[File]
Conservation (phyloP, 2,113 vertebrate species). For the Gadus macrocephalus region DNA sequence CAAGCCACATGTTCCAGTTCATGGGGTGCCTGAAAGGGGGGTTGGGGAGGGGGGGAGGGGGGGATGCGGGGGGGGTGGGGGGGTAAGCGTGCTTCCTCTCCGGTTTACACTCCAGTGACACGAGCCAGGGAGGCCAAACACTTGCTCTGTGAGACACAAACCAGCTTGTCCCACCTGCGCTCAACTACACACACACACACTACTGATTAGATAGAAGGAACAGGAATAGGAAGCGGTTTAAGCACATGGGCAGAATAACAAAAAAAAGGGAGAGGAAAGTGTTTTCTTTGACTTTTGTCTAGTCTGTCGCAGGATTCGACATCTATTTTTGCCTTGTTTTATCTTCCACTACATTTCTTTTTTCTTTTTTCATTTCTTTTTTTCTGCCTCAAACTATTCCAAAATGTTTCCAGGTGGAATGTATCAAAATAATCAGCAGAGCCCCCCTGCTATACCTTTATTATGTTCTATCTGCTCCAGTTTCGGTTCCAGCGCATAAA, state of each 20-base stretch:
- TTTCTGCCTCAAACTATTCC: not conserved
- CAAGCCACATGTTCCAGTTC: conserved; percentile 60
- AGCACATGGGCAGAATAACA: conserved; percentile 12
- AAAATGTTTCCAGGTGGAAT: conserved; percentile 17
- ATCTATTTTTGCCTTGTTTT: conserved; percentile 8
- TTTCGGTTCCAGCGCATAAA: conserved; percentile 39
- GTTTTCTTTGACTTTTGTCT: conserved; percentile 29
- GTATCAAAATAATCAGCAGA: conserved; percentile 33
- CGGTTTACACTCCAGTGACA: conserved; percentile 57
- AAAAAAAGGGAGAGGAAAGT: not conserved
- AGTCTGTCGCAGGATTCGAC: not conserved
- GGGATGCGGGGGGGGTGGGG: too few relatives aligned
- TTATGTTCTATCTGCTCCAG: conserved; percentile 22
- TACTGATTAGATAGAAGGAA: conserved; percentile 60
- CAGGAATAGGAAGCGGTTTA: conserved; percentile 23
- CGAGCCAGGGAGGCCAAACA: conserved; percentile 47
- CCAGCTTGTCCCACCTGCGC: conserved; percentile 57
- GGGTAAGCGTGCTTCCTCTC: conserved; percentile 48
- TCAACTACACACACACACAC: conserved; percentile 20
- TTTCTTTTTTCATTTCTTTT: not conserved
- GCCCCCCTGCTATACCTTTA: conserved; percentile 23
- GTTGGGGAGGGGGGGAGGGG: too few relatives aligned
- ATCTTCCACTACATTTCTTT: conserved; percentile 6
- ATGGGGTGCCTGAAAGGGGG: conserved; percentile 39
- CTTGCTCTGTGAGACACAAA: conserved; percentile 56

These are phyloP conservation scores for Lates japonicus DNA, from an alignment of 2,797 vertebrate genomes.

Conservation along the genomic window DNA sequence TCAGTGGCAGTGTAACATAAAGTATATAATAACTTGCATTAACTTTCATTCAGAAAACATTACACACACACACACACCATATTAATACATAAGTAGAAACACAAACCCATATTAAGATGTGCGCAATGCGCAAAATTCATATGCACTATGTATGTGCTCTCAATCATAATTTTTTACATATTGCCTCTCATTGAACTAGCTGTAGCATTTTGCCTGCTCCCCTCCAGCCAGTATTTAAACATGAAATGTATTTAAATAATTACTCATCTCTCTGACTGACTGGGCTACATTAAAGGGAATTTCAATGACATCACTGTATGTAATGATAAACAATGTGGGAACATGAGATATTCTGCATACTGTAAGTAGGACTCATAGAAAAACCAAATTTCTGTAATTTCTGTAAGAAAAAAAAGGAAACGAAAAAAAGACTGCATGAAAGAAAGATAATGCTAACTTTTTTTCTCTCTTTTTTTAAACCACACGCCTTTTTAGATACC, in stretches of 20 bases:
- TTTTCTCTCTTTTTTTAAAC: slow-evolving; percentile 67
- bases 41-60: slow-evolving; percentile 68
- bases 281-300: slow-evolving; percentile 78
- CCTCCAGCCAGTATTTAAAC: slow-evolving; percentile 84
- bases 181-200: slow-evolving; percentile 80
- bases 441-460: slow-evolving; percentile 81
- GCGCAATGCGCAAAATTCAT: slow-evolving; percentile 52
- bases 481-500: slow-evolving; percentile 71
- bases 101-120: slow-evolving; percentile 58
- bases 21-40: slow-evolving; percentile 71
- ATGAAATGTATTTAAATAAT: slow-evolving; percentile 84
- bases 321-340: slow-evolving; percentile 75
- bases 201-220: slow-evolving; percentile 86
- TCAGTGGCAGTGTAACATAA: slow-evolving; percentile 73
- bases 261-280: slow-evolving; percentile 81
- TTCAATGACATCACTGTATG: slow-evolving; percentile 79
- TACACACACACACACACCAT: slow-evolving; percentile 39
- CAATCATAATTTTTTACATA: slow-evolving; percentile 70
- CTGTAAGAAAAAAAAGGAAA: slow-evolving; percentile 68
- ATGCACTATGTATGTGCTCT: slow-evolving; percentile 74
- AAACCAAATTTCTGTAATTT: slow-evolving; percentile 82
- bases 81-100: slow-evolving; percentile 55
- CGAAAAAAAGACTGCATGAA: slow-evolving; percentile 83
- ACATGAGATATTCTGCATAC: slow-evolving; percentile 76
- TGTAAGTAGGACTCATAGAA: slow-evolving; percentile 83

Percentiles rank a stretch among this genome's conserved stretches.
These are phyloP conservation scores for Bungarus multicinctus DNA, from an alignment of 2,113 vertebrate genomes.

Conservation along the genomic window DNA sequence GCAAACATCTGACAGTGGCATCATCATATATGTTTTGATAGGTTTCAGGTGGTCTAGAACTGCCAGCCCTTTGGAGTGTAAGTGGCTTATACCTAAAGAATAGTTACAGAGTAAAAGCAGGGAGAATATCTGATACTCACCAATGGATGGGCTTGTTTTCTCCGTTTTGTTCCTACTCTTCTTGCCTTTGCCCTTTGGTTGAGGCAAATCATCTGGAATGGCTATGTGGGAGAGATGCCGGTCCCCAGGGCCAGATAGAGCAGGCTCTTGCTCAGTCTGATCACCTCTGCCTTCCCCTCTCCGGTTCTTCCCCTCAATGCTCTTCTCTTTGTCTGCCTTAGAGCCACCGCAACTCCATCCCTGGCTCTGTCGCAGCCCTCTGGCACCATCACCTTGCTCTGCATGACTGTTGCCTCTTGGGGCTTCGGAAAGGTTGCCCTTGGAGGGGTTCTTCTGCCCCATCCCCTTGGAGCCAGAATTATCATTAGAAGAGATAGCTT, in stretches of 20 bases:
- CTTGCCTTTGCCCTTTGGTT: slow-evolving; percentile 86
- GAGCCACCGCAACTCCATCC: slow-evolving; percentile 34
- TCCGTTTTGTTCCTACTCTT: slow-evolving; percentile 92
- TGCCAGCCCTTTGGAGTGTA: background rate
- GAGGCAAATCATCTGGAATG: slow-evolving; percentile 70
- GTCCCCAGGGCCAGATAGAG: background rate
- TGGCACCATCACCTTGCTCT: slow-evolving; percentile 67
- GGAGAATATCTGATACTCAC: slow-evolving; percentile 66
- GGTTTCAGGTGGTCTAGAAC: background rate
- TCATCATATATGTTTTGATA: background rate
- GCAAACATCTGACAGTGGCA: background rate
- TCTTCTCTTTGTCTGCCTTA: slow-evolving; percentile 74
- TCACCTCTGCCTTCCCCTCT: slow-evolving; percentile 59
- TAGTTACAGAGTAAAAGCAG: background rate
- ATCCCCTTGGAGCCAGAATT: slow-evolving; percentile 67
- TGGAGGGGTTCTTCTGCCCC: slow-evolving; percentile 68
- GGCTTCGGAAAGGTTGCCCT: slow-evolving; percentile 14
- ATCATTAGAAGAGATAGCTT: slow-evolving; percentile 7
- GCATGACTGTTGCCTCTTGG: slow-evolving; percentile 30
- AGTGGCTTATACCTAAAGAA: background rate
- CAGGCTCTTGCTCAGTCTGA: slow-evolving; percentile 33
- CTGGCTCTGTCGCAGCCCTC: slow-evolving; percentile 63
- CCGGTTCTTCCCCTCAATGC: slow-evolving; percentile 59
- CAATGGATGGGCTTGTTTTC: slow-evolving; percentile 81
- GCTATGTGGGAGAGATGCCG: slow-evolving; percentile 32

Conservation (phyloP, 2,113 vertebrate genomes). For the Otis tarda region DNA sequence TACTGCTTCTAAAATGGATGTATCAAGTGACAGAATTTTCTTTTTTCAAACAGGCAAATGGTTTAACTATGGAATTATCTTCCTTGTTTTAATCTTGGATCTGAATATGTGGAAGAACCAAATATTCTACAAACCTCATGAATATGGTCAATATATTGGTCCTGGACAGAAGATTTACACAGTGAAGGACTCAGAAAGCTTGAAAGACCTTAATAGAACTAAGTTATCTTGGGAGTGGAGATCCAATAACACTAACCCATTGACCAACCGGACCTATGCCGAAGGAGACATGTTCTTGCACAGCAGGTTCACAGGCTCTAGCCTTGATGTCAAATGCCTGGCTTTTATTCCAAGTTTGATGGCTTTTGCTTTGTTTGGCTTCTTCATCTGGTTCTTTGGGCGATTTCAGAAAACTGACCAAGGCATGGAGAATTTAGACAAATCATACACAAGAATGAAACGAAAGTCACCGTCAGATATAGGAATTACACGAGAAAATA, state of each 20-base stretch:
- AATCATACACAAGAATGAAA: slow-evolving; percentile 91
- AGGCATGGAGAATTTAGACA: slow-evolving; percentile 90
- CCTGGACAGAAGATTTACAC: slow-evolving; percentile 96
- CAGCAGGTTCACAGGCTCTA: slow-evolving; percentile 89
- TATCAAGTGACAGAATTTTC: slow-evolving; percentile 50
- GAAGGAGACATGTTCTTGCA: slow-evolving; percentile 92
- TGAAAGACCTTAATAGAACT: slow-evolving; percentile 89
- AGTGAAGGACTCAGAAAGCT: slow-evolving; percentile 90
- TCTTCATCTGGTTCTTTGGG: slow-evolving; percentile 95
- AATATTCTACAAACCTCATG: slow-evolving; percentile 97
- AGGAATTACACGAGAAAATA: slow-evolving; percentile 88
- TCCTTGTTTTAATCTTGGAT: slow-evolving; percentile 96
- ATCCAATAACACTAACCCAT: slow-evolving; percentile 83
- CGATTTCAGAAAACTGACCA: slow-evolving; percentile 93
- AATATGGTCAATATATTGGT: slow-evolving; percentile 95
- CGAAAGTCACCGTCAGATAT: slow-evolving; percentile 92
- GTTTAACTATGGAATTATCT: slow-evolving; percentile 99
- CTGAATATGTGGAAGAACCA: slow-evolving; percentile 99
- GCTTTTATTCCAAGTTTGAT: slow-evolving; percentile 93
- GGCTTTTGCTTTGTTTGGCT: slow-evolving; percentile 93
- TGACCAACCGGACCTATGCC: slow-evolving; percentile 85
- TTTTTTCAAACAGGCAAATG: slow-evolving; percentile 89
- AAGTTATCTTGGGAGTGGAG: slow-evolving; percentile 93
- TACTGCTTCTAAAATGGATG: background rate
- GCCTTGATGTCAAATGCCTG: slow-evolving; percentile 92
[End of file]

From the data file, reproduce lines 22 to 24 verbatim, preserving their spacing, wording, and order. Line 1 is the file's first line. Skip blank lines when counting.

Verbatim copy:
- GCCCCCCTGCTATACCTTTA: conserved; percentile 23
- GTTGGGGAGGGGGGGAGGGG: too few relatives aligned
- ATCTTCCACTACATTTCTTT: conserved; percentile 6